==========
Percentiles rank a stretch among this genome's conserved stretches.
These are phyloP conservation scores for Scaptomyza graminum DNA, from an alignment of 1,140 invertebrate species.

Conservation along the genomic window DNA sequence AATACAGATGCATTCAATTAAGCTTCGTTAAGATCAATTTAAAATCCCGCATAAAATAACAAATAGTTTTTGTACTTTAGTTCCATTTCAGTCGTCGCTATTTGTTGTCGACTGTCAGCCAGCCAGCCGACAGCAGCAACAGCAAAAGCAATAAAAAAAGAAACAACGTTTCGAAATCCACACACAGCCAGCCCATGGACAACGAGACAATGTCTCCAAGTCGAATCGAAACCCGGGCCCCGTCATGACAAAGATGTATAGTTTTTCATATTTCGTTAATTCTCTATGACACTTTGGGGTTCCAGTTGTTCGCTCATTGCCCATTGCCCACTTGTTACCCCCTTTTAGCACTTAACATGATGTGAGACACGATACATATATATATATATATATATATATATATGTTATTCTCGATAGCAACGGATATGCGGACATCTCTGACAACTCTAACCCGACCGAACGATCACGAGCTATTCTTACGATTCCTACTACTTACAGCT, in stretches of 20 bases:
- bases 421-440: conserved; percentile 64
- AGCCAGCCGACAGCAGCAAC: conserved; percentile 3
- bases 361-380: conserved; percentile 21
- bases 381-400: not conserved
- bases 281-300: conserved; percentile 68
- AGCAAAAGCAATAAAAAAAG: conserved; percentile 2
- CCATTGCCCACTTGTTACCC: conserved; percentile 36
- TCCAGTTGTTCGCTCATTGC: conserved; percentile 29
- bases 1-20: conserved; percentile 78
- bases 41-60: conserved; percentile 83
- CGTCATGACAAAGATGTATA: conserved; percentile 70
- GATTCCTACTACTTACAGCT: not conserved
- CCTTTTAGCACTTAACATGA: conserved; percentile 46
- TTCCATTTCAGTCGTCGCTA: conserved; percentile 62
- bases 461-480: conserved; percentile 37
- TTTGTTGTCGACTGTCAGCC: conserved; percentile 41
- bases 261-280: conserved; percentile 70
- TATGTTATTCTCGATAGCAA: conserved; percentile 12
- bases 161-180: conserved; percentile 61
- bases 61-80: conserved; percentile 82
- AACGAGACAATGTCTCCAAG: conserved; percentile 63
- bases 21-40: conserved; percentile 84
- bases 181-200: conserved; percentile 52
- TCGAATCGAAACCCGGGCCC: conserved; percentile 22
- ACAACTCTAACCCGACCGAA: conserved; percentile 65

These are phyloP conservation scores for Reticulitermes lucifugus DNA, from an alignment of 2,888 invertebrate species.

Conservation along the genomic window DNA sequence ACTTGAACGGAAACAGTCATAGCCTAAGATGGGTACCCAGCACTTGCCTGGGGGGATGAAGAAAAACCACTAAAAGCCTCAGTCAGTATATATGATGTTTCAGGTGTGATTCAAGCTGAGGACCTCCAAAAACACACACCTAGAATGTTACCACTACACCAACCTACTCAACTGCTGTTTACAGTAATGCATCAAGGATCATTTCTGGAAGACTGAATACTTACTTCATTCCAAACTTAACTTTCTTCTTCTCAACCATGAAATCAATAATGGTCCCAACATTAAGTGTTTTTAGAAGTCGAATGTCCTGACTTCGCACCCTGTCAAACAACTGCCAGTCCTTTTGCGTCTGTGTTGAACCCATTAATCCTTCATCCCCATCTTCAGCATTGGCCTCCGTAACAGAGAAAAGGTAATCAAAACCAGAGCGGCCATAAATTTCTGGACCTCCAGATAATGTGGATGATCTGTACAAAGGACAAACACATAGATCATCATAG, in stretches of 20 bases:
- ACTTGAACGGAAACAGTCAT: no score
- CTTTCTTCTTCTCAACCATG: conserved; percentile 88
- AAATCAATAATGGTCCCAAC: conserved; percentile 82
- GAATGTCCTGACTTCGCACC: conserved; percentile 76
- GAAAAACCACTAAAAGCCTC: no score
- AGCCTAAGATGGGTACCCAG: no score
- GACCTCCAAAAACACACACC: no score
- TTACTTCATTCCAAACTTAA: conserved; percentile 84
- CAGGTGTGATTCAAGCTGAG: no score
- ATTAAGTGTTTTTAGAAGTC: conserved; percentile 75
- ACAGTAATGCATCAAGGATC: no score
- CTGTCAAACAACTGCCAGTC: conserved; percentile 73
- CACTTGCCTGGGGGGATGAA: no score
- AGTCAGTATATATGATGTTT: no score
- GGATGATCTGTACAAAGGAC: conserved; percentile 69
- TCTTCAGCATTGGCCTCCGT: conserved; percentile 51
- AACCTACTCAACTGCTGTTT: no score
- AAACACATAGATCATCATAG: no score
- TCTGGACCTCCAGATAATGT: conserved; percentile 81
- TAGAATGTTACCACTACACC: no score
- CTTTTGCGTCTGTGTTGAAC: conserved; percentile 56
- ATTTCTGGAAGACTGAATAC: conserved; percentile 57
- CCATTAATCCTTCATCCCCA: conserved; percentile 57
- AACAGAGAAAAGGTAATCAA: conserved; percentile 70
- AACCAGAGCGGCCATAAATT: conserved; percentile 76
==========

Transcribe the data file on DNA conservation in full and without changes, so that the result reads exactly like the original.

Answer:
Percentiles rank a stretch among this genome's conserved stretches.
These are phyloP conservation scores for Scaptomyza graminum DNA, from an alignment of 1,140 invertebrate species.

Conservation along the genomic window DNA sequence AATACAGATGCATTCAATTAAGCTTCGTTAAGATCAATTTAAAATCCCGCATAAAATAACAAATAGTTTTTGTACTTTAGTTCCATTTCAGTCGTCGCTATTTGTTGTCGACTGTCAGCCAGCCAGCCGACAGCAGCAACAGCAAAAGCAATAAAAAAAGAAACAACGTTTCGAAATCCACACACAGCCAGCCCATGGACAACGAGACAATGTCTCCAAGTCGAATCGAAACCCGGGCCCCGTCATGACAAAGATGTATAGTTTTTCATATTTCGTTAATTCTCTATGACACTTTGGGGTTCCAGTTGTTCGCTCATTGCCCATTGCCCACTTGTTACCCCCTTTTAGCACTTAACATGATGTGAGACACGATACATATATATATATATATATATATATATATGTTATTCTCGATAGCAACGGATATGCGGACATCTCTGACAACTCTAACCCGACCGAACGATCACGAGCTATTCTTACGATTCCTACTACTTACAGCT, in stretches of 20 bases:
- bases 421-440: conserved; percentile 64
- AGCCAGCCGACAGCAGCAAC: conserved; percentile 3
- bases 361-380: conserved; percentile 21
- bases 381-400: not conserved
- bases 281-300: conserved; percentile 68
- AGCAAAAGCAATAAAAAAAG: conserved; percentile 2
- CCATTGCCCACTTGTTACCC: conserved; percentile 36
- TCCAGTTGTTCGCTCATTGC: conserved; percentile 29
- bases 1-20: conserved; percentile 78
- bases 41-60: conserved; percentile 83
- CGTCATGACAAAGATGTATA: conserved; percentile 70
- GATTCCTACTACTTACAGCT: not conserved
- CCTTTTAGCACTTAACATGA: conserved; percentile 46
- TTCCATTTCAGTCGTCGCTA: conserved; percentile 62
- bases 461-480: conserved; percentile 37
- TTTGTTGTCGACTGTCAGCC: conserved; percentile 41
- bases 261-280: conserved; percentile 70
- TATGTTATTCTCGATAGCAA: conserved; percentile 12
- bases 161-180: conserved; percentile 61
- bases 61-80: conserved; percentile 82
- AACGAGACAATGTCTCCAAG: conserved; percentile 63
- bases 21-40: conserved; percentile 84
- bases 181-200: conserved; percentile 52
- TCGAATCGAAACCCGGGCCC: conserved; percentile 22
- ACAACTCTAACCCGACCGAA: conserved; percentile 65

These are phyloP conservation scores for Reticulitermes lucifugus DNA, from an alignment of 2,888 invertebrate species.

Conservation along the genomic window DNA sequence ACTTGAACGGAAACAGTCATAGCCTAAGATGGGTACCCAGCACTTGCCTGGGGGGATGAAGAAAAACCACTAAAAGCCTCAGTCAGTATATATGATGTTTCAGGTGTGATTCAAGCTGAGGACCTCCAAAAACACACACCTAGAATGTTACCACTACACCAACCTACTCAACTGCTGTTTACAGTAATGCATCAAGGATCATTTCTGGAAGACTGAATACTTACTTCATTCCAAACTTAACTTTCTTCTTCTCAACCATGAAATCAATAATGGTCCCAACATTAAGTGTTTTTAGAAGTCGAATGTCCTGACTTCGCACCCTGTCAAACAACTGCCAGTCCTTTTGCGTCTGTGTTGAACCCATTAATCCTTCATCCCCATCTTCAGCATTGGCCTCCGTAACAGAGAAAAGGTAATCAAAACCAGAGCGGCCATAAATTTCTGGACCTCCAGATAATGTGGATGATCTGTACAAAGGACAAACACATAGATCATCATAG, in stretches of 20 bases:
- ACTTGAACGGAAACAGTCAT: no score
- CTTTCTTCTTCTCAACCATG: conserved; percentile 88
- AAATCAATAATGGTCCCAAC: conserved; percentile 82
- GAATGTCCTGACTTCGCACC: conserved; percentile 76
- GAAAAACCACTAAAAGCCTC: no score
- AGCCTAAGATGGGTACCCAG: no score
- GACCTCCAAAAACACACACC: no score
- TTACTTCATTCCAAACTTAA: conserved; percentile 84
- CAGGTGTGATTCAAGCTGAG: no score
- ATTAAGTGTTTTTAGAAGTC: conserved; percentile 75
- ACAGTAATGCATCAAGGATC: no score
- CTGTCAAACAACTGCCAGTC: conserved; percentile 73
- CACTTGCCTGGGGGGATGAA: no score
- AGTCAGTATATATGATGTTT: no score
- GGATGATCTGTACAAAGGAC: conserved; percentile 69
- TCTTCAGCATTGGCCTCCGT: conserved; percentile 51
- AACCTACTCAACTGCTGTTT: no score
- AAACACATAGATCATCATAG: no score
- TCTGGACCTCCAGATAATGT: conserved; percentile 81
- TAGAATGTTACCACTACACC: no score
- CTTTTGCGTCTGTGTTGAAC: conserved; percentile 56
- ATTTCTGGAAGACTGAATAC: conserved; percentile 57
- CCATTAATCCTTCATCCCCA: conserved; percentile 57
- AACAGAGAAAAGGTAATCAA: conserved; percentile 70
- AACCAGAGCGGCCATAAATT: conserved; percentile 76